MAURITIUS : #ChildnotBride – The fight is on to end Child Marriage in Mauritius

On the 20th June 2018, a 13-year-old girl died. The country woke from its cozy slumber when it found out that the child was religiously married to a 19-year-old man and was pregnant. This tragedy astounded many people who thought that our ways of thinking have evolved and that our legal system is strong enough to prevent a medieval practice such as child marriage from plaguing our society.

This incident revealed weaknesses in our legal system. Post 2015, Mauritius refused to sign the revised SADC Protocol on Gender and Development. The country stated that its national laws permit individuals aged from 16 to 18 to get married with consent of their parents. Mauritius is the only country which forms part of SADC and which has not signed this protocol due to the Act 145 of the Civil Code. The clause stipulates that individuals aged between 16 to 18 can get married with the consent of their parents or guardians. Representatives of the country also stated that this practice is permitted by certain religious groups.

According to the Civil Code, the minimum age of marriage in Mauritius is 18 years old. But minors aged 16 or more can marry with the consent of his/her father and mother.

The movement, Sitwayin Angaze, a group which was initiated by citizens following this incident, reiterates these points raised by Virahsawmy and demands the authorities to harmonise our national laws with international laws. Representatives of the movement, Anushka Virahsawmy, Melanie Vigier de Latour-Berenger, Nudhar Bundhoo and Lovena Sowhee, held a press conference on the 28th June 2018 to denounce the authorities for failing to sign the SADC Protocol. They demand the erasure of the Act 145 of the Civil Code.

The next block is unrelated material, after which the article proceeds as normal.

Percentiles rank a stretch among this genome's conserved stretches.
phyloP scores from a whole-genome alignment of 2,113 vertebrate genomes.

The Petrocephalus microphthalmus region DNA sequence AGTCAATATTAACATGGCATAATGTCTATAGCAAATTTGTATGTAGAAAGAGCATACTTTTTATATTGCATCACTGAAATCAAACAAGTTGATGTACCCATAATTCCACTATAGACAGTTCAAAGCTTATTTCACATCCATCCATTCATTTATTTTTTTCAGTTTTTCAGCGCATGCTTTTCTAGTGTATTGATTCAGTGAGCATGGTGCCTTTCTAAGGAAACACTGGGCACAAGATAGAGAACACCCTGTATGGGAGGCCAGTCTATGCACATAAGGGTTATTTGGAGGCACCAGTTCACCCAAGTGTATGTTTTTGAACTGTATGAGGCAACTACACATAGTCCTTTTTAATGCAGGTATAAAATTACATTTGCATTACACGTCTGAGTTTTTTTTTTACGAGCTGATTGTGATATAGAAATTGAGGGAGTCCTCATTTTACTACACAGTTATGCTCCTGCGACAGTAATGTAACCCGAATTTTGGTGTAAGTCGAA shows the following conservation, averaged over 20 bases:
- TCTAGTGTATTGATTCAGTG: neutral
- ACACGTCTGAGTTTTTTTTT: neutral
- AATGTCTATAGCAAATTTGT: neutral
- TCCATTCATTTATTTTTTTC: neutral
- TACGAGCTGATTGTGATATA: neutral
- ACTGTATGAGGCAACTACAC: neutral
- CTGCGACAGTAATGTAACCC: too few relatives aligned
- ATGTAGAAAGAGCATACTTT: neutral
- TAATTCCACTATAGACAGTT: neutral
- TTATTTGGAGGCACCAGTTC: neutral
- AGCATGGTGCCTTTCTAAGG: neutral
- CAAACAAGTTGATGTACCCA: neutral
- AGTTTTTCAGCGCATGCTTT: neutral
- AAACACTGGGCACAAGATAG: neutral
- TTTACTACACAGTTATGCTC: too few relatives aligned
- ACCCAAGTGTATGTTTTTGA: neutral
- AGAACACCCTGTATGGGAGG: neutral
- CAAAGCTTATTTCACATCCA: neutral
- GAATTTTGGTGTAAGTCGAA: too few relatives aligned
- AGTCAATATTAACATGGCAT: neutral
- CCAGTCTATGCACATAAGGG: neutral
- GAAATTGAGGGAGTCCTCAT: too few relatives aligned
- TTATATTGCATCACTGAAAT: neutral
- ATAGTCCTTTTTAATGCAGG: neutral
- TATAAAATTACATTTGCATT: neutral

Referring to a report published in February 2018 by World Health Organisation, the group asserts that the second cause of death among teenagers is child and/or teenage pregnancy. The body of a child is not fully developed at this stage and becoming pregnant at such a tender age entails severe health risks. The child is psychologically unprepared and does not possess the maturity to integrate the institution of marriage. He or she cannot comprehend the implications of his or her actions and thus cannot be placed in such an institution.

The group, Sitwayin Angaze, is also interrogating the authorities as to why it is taking 12 years to approve and implement the Children’s Bill, a legislation which aims to promote and protect the rights of children. Members of the group contend that it is important for authorities to clearly define who a child is in the Children’s Bill. The movement, Sitwayin Angaze, insists that an individual who is below 18 should be regarded as a child and should be able to enjoy his or her rights. The group also criticized the lack of statistics on child marriage in Mauritius. Members of Sitwayin Angaze sent a letter to the authorities after a press conference held on 28th June 2018.

Read here the press articles on the announcement of the Children’s Bill in 2020.